What is it?
Prince2 is the world's most widely used project management methodology. Originally developed for UK government IT projects, its use has been widened to large projects of all kinds, and it has been taken up internationally in more than 50 countries, in both public and private sectors.
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Prince stands for Projects in Controlled Environments. Prince was developed at a time when the UK government was outsourcing an increasing amount of its work, and the methodology incorporates much best practice on the integration of internal teams and external agencies.
The focus throughout Prince2 is on the business case, which describes the rationale and business justification for the project. The business case drives all the project management processes, from initial project set-up through to completion.
Where did it originate?
Prince was developed in 1989 by the Central Computer and Telecommunications Agency (now part of the Office of Government Commerce) as the UK standard for IT project management.
Prince2, released in 1996, recognised the wider use of Prince by making it a generic project management methodology.
What's it for?
Prince2 takes a process approach to project management, fitting each process into a framework of essential components that need to be applied throughout the project.
Short overviews of Prince2 seem to state the painfully obvious, but the genius of Prince2 is in the detail. In an ideal world, Prince2 would ensure that every step within the project lifecycle is completed meticulously, on time, by the right person and using the right resources.
However, the methodology does not address leadership and people management. It is used with other project management techniques such as Gantt charts, and there is a link to Microsoft Project.
What makes it special?
Prince helps users to manage risk, control quality and change, and "make the most of challenging situations and opportunities that arise within a project", according to the Office of Government Commerce.
How difficult is it to master?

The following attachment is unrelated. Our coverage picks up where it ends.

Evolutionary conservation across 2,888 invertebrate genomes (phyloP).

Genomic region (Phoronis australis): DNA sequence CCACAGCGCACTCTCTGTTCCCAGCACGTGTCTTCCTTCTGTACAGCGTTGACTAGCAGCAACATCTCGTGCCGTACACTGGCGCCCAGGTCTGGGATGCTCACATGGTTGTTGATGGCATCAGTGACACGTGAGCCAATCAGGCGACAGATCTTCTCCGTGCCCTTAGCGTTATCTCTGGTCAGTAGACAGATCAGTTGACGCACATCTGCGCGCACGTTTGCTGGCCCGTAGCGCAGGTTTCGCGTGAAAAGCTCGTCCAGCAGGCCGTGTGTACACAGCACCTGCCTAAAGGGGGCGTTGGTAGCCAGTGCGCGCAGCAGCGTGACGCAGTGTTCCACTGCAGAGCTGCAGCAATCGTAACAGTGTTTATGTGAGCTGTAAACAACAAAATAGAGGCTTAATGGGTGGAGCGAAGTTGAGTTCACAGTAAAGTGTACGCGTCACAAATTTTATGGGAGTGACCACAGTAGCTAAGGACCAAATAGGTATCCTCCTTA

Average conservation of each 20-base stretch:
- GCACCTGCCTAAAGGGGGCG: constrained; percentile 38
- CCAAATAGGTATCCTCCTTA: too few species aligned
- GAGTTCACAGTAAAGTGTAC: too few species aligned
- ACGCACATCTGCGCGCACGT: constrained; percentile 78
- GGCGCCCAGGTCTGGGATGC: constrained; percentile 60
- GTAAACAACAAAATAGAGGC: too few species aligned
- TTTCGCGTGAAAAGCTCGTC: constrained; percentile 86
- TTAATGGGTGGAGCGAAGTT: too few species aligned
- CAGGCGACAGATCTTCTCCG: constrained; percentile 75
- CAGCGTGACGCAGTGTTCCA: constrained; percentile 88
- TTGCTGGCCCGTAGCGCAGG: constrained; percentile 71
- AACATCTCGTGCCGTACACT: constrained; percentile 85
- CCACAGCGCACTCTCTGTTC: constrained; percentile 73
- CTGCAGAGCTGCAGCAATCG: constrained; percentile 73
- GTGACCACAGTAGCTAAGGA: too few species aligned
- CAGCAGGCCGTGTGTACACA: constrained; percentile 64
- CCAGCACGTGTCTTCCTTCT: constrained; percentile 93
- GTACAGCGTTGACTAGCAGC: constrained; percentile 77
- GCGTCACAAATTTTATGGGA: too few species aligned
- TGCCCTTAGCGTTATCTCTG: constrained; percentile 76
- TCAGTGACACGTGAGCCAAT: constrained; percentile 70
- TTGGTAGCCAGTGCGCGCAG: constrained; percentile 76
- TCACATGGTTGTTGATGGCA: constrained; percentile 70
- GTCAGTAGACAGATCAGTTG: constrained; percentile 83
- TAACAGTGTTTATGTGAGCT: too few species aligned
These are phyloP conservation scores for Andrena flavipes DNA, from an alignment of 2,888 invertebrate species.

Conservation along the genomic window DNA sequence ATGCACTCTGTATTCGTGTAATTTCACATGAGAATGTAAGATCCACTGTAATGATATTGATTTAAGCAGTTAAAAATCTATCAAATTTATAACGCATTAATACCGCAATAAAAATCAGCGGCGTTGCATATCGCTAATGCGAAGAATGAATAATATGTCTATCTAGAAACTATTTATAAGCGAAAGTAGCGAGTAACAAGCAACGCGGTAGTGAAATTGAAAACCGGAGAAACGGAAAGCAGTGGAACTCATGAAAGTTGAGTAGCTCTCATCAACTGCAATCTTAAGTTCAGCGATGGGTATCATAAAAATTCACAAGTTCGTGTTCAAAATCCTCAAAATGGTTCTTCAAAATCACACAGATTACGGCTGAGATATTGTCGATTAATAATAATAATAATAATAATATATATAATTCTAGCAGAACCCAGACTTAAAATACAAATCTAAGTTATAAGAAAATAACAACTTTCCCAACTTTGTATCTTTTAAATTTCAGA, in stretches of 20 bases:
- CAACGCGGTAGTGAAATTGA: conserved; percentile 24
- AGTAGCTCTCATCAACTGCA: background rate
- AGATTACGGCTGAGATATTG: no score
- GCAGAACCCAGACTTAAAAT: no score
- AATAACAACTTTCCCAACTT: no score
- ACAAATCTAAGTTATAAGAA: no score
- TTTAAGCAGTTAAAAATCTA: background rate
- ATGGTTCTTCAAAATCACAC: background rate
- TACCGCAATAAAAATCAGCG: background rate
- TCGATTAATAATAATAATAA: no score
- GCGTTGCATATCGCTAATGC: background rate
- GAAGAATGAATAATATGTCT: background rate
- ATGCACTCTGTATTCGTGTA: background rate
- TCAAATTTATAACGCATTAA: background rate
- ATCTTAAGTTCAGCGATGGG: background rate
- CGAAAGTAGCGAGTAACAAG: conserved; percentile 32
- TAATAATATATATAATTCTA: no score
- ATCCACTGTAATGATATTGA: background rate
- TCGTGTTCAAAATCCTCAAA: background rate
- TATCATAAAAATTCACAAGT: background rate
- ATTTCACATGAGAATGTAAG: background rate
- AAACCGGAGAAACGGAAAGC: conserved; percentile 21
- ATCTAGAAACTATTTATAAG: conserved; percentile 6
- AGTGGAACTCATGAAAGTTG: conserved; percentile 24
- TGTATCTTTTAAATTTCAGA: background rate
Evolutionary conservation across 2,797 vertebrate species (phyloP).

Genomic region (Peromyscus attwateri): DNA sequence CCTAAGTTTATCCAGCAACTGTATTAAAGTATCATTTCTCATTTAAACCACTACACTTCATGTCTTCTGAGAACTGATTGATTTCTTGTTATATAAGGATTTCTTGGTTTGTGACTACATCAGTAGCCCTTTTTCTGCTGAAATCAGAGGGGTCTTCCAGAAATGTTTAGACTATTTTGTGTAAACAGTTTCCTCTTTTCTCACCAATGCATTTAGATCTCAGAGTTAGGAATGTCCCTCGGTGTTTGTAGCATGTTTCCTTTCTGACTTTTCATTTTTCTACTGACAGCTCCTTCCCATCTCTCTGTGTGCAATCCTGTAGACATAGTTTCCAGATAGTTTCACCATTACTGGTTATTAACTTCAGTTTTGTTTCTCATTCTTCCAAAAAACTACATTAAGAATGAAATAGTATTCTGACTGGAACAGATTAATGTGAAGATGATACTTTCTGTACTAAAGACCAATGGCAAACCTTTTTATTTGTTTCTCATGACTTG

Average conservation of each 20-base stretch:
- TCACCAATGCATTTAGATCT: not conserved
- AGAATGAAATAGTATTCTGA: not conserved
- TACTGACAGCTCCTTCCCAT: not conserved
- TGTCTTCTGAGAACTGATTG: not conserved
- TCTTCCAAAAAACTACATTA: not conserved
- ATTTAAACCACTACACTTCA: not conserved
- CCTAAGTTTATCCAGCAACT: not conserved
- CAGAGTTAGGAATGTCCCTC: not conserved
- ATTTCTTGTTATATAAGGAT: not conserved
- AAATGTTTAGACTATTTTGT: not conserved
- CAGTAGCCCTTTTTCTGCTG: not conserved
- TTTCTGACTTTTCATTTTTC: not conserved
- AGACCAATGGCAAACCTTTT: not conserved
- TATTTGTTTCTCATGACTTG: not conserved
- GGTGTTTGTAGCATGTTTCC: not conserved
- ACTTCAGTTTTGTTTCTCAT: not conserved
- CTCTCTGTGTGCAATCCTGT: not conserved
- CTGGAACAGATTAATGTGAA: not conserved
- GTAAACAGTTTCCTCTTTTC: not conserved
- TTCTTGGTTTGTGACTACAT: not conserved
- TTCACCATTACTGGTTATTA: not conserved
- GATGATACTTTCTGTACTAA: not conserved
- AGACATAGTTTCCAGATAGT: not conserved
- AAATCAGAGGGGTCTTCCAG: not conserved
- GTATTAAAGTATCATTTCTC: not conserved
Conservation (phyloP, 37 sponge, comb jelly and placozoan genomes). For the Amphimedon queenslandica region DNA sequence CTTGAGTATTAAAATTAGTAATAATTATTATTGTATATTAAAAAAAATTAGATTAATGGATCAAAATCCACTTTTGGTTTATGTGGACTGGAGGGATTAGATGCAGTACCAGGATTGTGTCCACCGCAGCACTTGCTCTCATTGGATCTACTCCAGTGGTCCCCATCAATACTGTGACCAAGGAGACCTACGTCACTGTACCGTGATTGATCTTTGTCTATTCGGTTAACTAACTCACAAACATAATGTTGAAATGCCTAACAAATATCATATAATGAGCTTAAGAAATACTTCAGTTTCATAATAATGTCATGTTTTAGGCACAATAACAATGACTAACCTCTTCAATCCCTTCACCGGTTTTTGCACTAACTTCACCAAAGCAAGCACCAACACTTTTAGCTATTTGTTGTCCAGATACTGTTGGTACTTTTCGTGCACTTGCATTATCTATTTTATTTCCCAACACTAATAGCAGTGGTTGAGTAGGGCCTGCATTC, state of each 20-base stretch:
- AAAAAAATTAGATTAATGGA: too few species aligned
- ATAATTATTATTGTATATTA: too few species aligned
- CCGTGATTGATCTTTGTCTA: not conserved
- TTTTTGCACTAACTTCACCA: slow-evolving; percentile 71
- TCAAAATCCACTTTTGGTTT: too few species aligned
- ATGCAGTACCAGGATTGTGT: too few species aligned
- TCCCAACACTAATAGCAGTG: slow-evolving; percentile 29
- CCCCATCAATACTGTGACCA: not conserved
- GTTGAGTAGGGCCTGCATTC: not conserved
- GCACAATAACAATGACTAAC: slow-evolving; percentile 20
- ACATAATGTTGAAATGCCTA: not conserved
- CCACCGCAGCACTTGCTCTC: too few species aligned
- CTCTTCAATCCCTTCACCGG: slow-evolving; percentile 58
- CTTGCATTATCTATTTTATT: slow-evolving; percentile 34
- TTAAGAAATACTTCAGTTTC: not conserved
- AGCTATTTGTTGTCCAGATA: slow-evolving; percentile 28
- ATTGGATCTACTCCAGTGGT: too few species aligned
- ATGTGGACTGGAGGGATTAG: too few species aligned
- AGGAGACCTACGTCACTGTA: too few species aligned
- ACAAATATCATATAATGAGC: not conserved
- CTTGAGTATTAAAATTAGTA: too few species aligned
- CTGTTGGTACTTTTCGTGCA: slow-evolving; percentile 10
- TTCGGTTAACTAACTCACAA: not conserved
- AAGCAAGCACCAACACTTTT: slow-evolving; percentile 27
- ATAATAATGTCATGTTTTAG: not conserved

The Office of Government Commerce describes Prince2 as "simple to follow". There are various courses available from academic and commercial providers. They range in length from an intensive five days to six weeks-plus.
Where is it used?
Outside central government, local authorities and public sector organisations such as police forces, Prince is used by telecoms companies, banks and other large commercial organisations. It is also used in enterprise resource planning implementations.
The latest version of Prince2 was released in 2005.
The Stationery Office publishes the core training text - Managing Successful Projects with Prince2 - and other guides to applying and tailoring Prince2. The official Office of Government Commerce Prince2 site has links to books and other resources.
There are two qualifications at foundation and practitioner levels. The APM Group accredits organisations and individuals, and it has a list of accredited course providers. These vary from institutional sources - the British Computer Society, Open University and Cranfield University - to commercial IT training companies, and specialist project management consultancies.
The cheapest training and certification option is to buy APMG's Core Prince2 Exam Book Bundle, and then take an Open Centre examination.
Rates of pay
Salaries for IT professionals with Prince2 skills range from £30,000 for those with a few years' project management experience to £70,000-plus for the most senior project managers.
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